For accountants and finance managers, the New Year 2011 dawns on one of the most uncertain and treacherous business environments in memory.
To paraphrase the immortal Bette Davis: Fasten your seat belts. It's going to be a bumpy ride.
This new climate calls for a few new rules of the road. That's why we were happy to interview Alan Lewis, chairman of the Grand Circle Foundation, a philanthropy dedicated to developing nations. He made his fortune in the travel industry, one rough-and-tumble business if ever there was one.
By applying the lessons Lewis learned in growing a worldwide business while other companies around him folded under the onslaught of technological change, accountants and finance managers might glean some new and useful strategies for approaching the year ahead.
Start with the notion that "change is the new constant" and you're halfway there. But how do you build a culture — inculcate a way of thinking throughout an entire organization — that can adapt and thrive in chaos?
Lewis starts with five hard-earned lessons:
- Values, not structures, drive effective organizations.
- Flexibility trumps efficiency.
- Mission and vision create inspiration.
- Investments in people and learning create advantage.
- Relentless measurement of excellence is essential.
Each of the five lessons will seem intuitively apparent to most accountants and finance managers. To be sure, each bears remembering. But given the chance to talk about the lessons he learned, Lewis focuses on values first.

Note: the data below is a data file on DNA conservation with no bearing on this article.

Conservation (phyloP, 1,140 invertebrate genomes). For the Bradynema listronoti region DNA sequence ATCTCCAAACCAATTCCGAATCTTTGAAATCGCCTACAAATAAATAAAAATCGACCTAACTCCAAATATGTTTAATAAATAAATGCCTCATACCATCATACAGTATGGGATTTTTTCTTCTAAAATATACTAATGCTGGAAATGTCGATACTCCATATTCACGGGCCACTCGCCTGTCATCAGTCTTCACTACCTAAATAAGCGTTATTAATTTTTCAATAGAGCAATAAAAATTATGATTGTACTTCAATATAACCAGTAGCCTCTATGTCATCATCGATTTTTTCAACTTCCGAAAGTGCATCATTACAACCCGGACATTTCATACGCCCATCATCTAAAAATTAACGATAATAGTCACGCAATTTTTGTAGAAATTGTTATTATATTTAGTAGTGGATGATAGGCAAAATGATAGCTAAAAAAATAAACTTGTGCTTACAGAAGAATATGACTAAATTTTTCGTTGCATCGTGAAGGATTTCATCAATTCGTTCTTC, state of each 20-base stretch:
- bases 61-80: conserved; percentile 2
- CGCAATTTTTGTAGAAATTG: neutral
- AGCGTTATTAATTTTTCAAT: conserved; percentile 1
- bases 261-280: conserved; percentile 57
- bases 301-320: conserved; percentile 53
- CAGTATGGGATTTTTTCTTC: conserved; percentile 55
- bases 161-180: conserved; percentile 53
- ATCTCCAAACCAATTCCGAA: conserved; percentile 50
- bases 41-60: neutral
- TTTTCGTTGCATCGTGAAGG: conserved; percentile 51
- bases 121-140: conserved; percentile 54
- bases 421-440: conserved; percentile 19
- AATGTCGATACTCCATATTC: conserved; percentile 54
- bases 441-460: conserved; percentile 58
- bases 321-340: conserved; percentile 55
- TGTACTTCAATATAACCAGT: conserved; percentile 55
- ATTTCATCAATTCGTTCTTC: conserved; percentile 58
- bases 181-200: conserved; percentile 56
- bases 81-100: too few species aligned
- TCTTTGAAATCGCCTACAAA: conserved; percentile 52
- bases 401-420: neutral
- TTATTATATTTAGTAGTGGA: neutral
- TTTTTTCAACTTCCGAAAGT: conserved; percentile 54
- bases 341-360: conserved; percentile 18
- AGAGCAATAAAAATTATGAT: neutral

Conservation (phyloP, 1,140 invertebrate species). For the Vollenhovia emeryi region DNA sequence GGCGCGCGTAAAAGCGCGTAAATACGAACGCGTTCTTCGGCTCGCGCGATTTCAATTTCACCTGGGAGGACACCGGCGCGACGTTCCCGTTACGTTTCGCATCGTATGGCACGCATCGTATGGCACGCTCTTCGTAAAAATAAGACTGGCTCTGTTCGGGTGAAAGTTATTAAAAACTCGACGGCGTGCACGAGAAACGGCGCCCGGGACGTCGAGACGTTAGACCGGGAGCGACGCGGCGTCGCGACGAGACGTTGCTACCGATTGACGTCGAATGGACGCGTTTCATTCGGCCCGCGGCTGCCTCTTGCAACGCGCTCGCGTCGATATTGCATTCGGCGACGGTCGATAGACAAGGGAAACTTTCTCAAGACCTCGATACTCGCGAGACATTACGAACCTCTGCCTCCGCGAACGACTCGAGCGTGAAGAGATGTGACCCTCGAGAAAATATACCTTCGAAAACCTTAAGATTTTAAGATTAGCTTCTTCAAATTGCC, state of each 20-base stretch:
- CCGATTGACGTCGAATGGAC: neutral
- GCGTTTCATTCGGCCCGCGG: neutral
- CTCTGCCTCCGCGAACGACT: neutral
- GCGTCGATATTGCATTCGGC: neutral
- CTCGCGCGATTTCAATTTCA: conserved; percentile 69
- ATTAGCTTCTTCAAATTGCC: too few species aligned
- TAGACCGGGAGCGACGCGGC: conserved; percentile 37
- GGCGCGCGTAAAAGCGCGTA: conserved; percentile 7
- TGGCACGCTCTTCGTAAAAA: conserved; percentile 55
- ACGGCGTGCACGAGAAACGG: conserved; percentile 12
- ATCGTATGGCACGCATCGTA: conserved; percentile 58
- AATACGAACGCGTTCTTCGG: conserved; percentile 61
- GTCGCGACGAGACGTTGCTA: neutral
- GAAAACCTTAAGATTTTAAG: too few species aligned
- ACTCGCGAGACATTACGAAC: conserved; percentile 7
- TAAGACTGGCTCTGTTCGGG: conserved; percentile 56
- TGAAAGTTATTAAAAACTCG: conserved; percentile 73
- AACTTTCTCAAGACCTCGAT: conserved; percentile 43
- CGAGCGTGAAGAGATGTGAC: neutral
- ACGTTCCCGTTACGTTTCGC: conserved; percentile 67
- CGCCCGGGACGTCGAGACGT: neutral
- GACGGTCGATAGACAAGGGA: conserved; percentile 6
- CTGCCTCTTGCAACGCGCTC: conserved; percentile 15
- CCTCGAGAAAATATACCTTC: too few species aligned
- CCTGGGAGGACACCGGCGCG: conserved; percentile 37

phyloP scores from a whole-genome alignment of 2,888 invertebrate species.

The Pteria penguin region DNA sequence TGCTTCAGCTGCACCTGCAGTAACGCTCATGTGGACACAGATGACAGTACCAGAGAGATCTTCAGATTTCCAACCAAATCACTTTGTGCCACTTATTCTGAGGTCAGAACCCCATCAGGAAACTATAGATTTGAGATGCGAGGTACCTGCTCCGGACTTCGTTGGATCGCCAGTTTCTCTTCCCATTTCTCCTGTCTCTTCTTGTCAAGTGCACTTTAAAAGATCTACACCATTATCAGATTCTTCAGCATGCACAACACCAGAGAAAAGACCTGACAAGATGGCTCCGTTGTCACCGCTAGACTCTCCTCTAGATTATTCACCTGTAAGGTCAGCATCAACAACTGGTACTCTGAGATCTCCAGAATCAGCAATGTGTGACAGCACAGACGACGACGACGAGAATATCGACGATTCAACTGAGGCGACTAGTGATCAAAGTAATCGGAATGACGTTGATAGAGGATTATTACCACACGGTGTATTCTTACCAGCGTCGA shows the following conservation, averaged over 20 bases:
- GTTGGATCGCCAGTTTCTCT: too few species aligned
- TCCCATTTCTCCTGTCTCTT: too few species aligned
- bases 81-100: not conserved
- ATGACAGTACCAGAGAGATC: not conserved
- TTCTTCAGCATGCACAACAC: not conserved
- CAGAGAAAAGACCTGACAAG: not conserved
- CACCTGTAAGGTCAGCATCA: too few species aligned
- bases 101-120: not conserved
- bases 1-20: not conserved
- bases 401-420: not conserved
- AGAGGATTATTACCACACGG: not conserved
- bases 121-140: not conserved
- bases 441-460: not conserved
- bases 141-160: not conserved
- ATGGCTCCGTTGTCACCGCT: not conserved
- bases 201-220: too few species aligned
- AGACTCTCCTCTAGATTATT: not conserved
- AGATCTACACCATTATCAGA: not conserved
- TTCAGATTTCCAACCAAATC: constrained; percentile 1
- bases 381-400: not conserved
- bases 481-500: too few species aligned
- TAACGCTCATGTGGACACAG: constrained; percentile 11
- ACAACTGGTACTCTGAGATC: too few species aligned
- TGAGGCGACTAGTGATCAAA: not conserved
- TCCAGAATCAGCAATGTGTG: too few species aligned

"Driving a company based on a set of values that are important to owners, leaders and employees will help with performance and profitability no matter the company or industry," Lewis says.
The idea extends to hiring. "We used to hire people — as most other companies do — based on skills," Lewis says. "but many of the people we hired were not open in their communication, able or willing to take risks or able to move quickly — values that are important to us."
Lewis says his philosophy works as well in his company's finance function as in the company in general. "In our case, having a strong corporate culture and inculcating a social mission into our business plan have raised our bottom line and helped us thrive during times when our competitors have struggled or gone out of business," he says.
Most finance managers and accountants might agree with Lewis when he says "People are your No. 1 profit engine. Treat your people well and they will buoy your business. I firmly believe that any firm or company that follows such a model will have a long-term advantage over its competition."
Maybe he's right. It's hard to argue with success.
COMMENTS: What do you think CPAs will need to thrive in 2011? Send your comments, ideas, questions, rants or raves to Rick Telberg.
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Rick Telberg is president and chief executive of Bay Street Group LLC, advisors in marketing, management and strategy.
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